Posts: 22546
9/10/17 3:54:06 PM 
The primary concern for the roof from wind loads would be uplift. Therefore, concrete would be better than other materials, because of its weight. The concrete roof must be reinforced with steel and properly anchored to its supports (walls) tho.

On the other hand, the weight of the roof increases earthquake loads on the walls and foundation. So, beef up the roof just enough for the expected wind loads only.

Also, concrete assemblies (roofs, floors or walls) should not be supported by wood.

Wooden roofs could be fine too but the nailing, anchoring and overhangs need to comply with an adequate building code.

Some new building codes address these issues very effectively and economically. So, build or modify per a code such as the International Building Code. Consult a good civil engineer too.

link Chrissy Joined: Nov 14, 2002
Posts: 145319
9/10/17 4:17:05 PM 
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In reply to sudden

Mona Heights and Portmore never lost a roof during Gilbert for that reason - but the houses are hot as hell.

link sudden Joined: Nov 27, 2006
Posts: 33483
9/10/17 5:02:17 PM 
In reply to Chrissy

Yeah that is an issue. I see where people have discreet vents near the roof line to release the internal hot air as it rises.

Interesting posts so far

link Norm Joined: Nov 28, 2002
Posts: 22546
9/10/17 6:15:52 PM 
In reply to sudden

A question that would naturally follow from the original question would be the disadvantages of using a concrete roof for a home.

Some were mentioned before. Weight increases earthquake loads and hot air buildup below the roof. Add to that increased overturning potential, cost, roof leaking and roof drainage and aesthetics. "Cost" and "aesthetics" are non-technical issues but the others could all be addressed relatively easily and reliably through proper design.

A good solution to the heat and aesthetic problems is to build a roof garden on the roof. Concrete roofs are usually flat and used for recreation. Of course, you would need a parapet on the perimeter of the roof. The roof garden may consist of plants in pots or boxes, or in a permanent soil layer on the roof. In hurricane country, the removable plants might be better.

link Dan_De_Lyan Joined: Jun 3, 2008
Posts: 7407
9/10/17 6:35:08 PM 
In reply to Norm

any roof has a structural integrity on its own....so does any wall.

The issue is the connection point of the roof and the wall is usually the culprit.

Peeps don't conduct the Failure Mode and Effect Analysis (FMEA).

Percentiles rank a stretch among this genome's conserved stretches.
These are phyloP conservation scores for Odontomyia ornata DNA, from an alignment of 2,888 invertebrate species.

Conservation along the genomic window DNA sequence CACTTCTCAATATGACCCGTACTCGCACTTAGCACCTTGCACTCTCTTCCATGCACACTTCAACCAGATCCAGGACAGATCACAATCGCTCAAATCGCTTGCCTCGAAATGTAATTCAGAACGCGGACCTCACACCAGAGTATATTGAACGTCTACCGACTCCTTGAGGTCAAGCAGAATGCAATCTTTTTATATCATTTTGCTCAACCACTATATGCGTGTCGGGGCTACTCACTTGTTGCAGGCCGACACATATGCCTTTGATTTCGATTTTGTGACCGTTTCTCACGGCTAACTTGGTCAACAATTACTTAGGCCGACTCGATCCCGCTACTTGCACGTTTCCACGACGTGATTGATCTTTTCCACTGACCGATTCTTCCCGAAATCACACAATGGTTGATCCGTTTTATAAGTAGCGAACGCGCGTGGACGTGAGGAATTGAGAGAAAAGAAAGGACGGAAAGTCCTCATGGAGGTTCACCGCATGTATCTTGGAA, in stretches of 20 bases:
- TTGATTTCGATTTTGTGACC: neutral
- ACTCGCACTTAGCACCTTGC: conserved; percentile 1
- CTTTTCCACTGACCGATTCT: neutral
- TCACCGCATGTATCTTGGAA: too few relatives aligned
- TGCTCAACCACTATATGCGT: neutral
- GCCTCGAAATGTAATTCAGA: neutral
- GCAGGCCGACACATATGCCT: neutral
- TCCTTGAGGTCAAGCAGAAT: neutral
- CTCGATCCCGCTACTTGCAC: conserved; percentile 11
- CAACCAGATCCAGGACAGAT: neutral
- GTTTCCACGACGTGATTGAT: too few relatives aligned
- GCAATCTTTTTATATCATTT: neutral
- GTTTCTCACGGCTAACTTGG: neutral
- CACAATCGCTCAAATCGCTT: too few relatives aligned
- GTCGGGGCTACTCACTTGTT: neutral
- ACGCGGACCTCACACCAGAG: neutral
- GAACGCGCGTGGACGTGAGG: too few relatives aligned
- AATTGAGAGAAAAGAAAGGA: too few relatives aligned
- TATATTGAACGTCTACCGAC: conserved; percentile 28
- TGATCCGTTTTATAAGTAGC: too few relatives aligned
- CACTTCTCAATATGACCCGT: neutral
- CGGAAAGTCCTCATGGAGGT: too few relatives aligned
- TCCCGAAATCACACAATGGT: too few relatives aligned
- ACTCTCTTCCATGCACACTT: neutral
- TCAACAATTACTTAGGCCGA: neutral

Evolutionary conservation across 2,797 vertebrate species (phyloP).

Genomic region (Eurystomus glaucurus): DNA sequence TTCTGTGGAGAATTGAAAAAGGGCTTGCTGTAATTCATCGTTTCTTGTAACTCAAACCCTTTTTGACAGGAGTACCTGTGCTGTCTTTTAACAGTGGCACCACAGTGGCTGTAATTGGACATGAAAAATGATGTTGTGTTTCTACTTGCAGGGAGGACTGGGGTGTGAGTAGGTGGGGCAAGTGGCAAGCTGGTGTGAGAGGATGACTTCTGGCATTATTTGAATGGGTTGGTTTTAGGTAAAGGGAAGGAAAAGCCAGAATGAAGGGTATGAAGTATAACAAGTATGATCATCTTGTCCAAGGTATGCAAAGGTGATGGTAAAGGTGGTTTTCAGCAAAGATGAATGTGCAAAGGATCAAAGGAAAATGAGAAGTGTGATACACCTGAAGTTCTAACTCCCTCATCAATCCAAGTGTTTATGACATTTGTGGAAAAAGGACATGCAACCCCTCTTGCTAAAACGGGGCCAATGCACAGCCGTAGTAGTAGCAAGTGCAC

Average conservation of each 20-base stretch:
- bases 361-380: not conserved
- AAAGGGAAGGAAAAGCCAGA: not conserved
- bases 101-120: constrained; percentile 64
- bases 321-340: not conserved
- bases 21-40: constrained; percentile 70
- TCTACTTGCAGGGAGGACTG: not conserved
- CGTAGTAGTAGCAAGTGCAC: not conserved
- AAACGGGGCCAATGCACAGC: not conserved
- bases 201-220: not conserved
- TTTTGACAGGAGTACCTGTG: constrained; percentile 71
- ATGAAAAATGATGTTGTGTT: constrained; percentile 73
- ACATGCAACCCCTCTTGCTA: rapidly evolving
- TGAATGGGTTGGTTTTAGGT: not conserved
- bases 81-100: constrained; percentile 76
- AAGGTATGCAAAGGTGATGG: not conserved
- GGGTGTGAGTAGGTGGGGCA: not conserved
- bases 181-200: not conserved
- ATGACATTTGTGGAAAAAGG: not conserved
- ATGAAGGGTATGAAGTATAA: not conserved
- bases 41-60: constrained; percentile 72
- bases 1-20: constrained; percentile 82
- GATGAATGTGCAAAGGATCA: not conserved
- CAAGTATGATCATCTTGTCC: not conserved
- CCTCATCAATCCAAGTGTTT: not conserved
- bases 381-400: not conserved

That would identify the failure and prevent an over-design of the roof. But target the connection method.

link camos Joined: May 6, 2003
Posts: 45295
9/10/17 6:35:24 PM 
In reply to Chrissy

they are hot because the roofs are low,12 feet would help but send up cost and these are lower income houses.

link camos Joined: May 6, 2003
Posts: 45295
9/10/17 6:37:22 PM 
In reply to Dan_De_Lyan

I notice the steeper roofs better withstand wind force than the flatter ones.

link black Joined: Feb 28, 2004
Posts: 26845
9/10/17 6:41:36 PM 
In reply to Norm

A good solution to the heat and aesthetic problems is to build a roof garden on the roof. Concrete roofs are usually flat and used for recreation. Of course, you would need a parapet on the perimeter of the roof. The roof garden may consist of plants in pots or boxes, or in a permanent soil layer on the roof. In hurricane country, the removable plants might be better.


Damn Norm, these guys are trying to figure out how to build a better roof, you are trying to plant a garden. lol

link camos Joined: May 6, 2003
Posts: 45295
9/10/17 6:48:16 PM 
In reply to Norm
A good solution to the heat and aesthetic problems is to build a roof garden on the roof. Concrete roofs are usually flat and used for recreation. Of course, you would need a parapet on the perimeter of the roof. The roof garden may consist of plants in pots or boxes, or in a permanent soil layer on the roof. In hurricane country, the removable plants might be better

some of that is taking place in commercial and multifamily buildings but the movement is driven by environmental concerns.

link Norm Joined: Nov 28, 2002
Posts: 22546
9/10/17 6:50:20 PM 
In reply to black
these guys are trying to figure out how to build a better roof you are trying to plant a garden.

Man, the subject has evolved beyond mere mechanics. We are approaching Garden of Eden considerations here. smile

Seriously tho, roof gardens are becoming a requirement, as building technology integrates energy consumption into design considerations. If you will build a concrete roof, you will save a lot of money on cooling (or heating) costs by building a roof garden. Addressing the related structural issues is straightforward.

link Norm Joined: Nov 28, 2002
Posts: 22546
9/10/17 7:05:25 PM 
In reply to Dan_De_Lyan
any roof has a structural integrity on its own....so does any wall.

Not necessarily true, especially for concrete roofs (and floors), which should be slightly convex upward to have any structural integrity. Walls could be flat.

The issue is the connection point of the roof and the wall is usually the culprit.

Yes, but that connection needs to consider uplift (and lateral) forces, in addition to the traditional downward gravity loads. The uplift forces are often ignored by do-it-yourself efforts.

Peeps don't conduct the Failure Mode and Effect Analysis (FMEA).

You are not required by the building code to perform a project-specific analysis for simple homes, but you could if you wanted to. Why do that, however, when the code prescriptive design is adequate?

As it is, engineering costs based on code prescriptive methods are high. A project-specific analysis would be even higher, even with the very high quality structural analysis software currently available.